By Kymberly Martin

Rising just 0.1%.

The Westpac Melbourne Institute Index of Consumer Sentiment rose by just 0.1% in January, from 97.3 in December to 97.4.

Following December’s 3.9% decline, sentiment was little changed in January, rising just 0.1%. At 97.4, pessimists clearly outnumbered optimists for a second consecutive month in January (100 being the neutral point),” Westpac’s Senior Economist, Elliot Clarke (pictured), commented.

“December and January are the weakest outcomes since April 2016, when the Index printed at 95.1. During the intervening seven months, the Index has averaged 101.5, aided by interest rate cuts from the RBA and, in May, a more favourable Federal Budget”.

Clarke said the absence of a rebound in January is a disappointing result, particularly when factoring the cumulative 10% gain for Australian equities over the past two months and, to a lesser extent, a nascent improvement in the pace of job creation.

Views on family finances were also mixed, relative to a year ago, having fallen 2% in December and a further 7.6% in January. This sub-component is now down 16% from its 2016 peak, seen in February. However, despite the marked deterioration in current perceptions of family finances, the ‘time to buy major household items’ sub-component has held up well with a 4.9% rebound in January followed December’s 7% decline.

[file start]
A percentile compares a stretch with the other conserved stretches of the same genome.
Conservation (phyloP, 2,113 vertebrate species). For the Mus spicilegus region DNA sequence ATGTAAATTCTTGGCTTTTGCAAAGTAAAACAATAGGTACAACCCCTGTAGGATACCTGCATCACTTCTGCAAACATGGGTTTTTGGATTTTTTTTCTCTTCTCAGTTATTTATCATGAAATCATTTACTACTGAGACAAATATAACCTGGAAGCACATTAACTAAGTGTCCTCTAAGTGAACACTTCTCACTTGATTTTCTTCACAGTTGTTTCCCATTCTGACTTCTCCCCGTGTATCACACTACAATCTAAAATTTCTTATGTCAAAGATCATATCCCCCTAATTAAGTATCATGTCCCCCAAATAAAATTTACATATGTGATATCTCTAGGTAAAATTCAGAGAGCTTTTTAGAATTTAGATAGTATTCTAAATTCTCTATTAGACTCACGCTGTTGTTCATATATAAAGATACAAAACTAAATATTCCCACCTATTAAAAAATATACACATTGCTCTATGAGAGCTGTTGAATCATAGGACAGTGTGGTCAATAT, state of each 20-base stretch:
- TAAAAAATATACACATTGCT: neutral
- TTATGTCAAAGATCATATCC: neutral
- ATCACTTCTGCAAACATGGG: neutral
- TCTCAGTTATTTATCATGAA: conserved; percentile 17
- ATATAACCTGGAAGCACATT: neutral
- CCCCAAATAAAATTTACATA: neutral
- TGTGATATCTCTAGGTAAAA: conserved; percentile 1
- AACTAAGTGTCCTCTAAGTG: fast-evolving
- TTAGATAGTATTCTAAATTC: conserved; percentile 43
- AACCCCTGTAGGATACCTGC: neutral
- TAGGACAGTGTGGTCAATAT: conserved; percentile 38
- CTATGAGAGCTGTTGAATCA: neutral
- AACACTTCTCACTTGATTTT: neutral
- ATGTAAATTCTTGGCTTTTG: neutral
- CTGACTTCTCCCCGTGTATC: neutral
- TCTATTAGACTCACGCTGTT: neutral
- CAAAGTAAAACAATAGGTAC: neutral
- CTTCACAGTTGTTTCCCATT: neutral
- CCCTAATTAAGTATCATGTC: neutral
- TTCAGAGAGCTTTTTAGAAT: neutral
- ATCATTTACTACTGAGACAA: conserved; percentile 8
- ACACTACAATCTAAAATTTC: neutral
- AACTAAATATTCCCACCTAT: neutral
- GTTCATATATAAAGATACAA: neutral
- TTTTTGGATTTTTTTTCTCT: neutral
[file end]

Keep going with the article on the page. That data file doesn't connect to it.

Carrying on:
Turning then to the housing market, the ‘time to buy a dwelling’ index fell 2% in January to be back near its most recent low of November 2016. “But that still leaves the index around 6% above its 2016 low, reached in April. At its current level, this measure sits some 16% below its historic average.

“That being said, the Westpac Melbourne Institute Index of House Price Expectations surged again in January to 149.6, its highest reading since April 2015 (152.1). NSW again led the charge in January. However, material gains were seen in house price expectations across the nation. For all states except WA, price expectations are above their respective long-run averages” Clarke said.

The Reserve Bank Board next meets on February 7 with expectations rates will be kept on hold. “While the 0.5% contraction in the Australian economy in the September quarter would have come as a surprise and that result has undoubtedly had a lasting impact on consumer sentiment, we expect the Board will be more confident about the economic outlook for 2017.

“A boost to the terms of trade from higher commodity prices; sustained strong conditions in the major housing markets; still positive forward indicators for jobs; a stronger global outlook; a boost to resources exports; and a significantly reduced drag from mining investment point to the Australian economy’s growth rate lifting from the current 1.8% to 3.0% in 2017, precluding any need for further rate cuts,” Clarke said.